Ours is the story of two seasons. Last week was summer, hot and dry. This week, fall has arrived, cool and wet. Once the fish adjust to the abrupt change in seasons, the fishing is going to be fantastic. With the cooler water and day time highs, look for the best fishing to move to the middle of the day and into the afternoon. Also, look for the bugs of fall: Mahoganies on the Creek, Hecubas on the Wood, and Baetis everywhere.

SILVER CREEK—The crowds are gone, as are most of the bugs of summer. Some days are still producing great midday to late afternoon Callibaetis action. Watch the weather forecast over the next few weeks; cloudy, calm days will trigger fantastic Baetis hatches. These Baetis are small and you will need patterns in size 20, 22, and 24 to match the hatch. For this bug, size is more important than color and fish should take any well-presented fly. Also, be prepared for some Mahogany Duns as they will make an appearance in the coming weeks. On windy days, the hopper fishing can be outstanding.

BIG WOOD RIVERNow that cool weather is the norm, the Wood is going to really turn on. There is no need to go early; the fishing will be best mid-morning until the sun leaves the water. This time of year the fish tend to spread out and can be found in every part of a run. Aggressive feeders will be right in the aerated heads of the riffles. Sippers can be found on the slow edges and in the seams as well as at the tail-outs and slicks. Approach the water carefully and scan the water for feeders in the shallows. Red Quills (Hecuba) have been spotted in the South Valley and should make their way up river. Terrestrials have been a good bet, especially hoppers and flying ants.

WARM SPRINGS AND TRAIL CREEK—These rivers are low and provide a great alternative for those seeking a small stream experience. Fish and Game has stocked these rivers around the bridges and anywhere along the rivers and near the road.

UPPER BIG LOST RIVER—The fishing has been good for small rainbows, cutbows and cutthroats with the occasional large trout. Don’t expect huge numbers, but one or two per bucket is the norm. If the fishing is slow, keep moving, as the river does not rebound from pressure.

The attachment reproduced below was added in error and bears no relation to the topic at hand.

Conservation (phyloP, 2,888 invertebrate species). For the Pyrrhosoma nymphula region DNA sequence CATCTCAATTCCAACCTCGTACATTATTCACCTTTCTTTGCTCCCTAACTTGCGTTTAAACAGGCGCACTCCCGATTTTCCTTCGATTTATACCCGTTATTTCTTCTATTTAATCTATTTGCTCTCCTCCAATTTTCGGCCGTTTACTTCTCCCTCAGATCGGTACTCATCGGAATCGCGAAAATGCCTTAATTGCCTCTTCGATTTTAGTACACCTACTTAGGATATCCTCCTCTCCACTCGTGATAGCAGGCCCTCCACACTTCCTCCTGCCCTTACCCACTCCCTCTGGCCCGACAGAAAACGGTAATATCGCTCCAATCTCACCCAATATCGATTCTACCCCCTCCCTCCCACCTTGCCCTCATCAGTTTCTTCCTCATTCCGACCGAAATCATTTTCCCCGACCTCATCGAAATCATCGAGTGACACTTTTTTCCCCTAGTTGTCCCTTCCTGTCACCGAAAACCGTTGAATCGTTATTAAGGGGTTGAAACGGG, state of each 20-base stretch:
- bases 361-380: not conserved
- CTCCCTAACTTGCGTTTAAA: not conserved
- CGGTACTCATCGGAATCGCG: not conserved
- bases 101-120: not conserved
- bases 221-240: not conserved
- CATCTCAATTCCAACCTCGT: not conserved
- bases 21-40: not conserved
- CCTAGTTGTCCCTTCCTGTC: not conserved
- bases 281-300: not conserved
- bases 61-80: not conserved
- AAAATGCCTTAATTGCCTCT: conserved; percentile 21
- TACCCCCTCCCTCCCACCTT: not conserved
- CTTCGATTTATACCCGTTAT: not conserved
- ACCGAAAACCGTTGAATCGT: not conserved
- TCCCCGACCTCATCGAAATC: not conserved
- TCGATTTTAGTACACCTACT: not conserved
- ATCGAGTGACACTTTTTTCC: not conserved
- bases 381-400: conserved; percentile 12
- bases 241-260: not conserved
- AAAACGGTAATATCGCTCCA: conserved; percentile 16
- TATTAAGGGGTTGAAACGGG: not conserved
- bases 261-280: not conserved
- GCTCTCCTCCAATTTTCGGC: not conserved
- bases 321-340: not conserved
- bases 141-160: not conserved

BIG LOST BELOW MACKAY—As of this report the flows are below 400 CFS for the first time all season and may continue to drop over the next few weeks. Check the Idaho River Flows website to see current flows. The cooler temperatures have moved the bug activity to the late morning and through the middle of the day. The afternoons can be fair to slow. For bugs you can expect to find a smattering of Tricos with the Baetis becoming the main player over the next few weeks.

SALMON RIVER—The river is perfect for wade fishing as flows have really come down. Plan on hole hopping around and cherry-pick the best runs. Standard attractors and nymphs work well.

SOUTH FORK OF THE BOISE—The flows are up again and fishing from a drift boat remains the best option. The bug activity has been slow to get going with a smattering of Flavs and Pink Alberts hatching in the early afternoon. A few beatis are beginning to make their midday appearance as well, especially on cloudy days. Your best option is to search the water with hoppers and a trailing nymph. Euro Nymping the shallower riffles has been very effective on whitefish and trout.

LOCAL PONDS—Gavers Lagoon, Penny and Lake Creek ponds have been stocked and would make a great location for a family fishing picnic.

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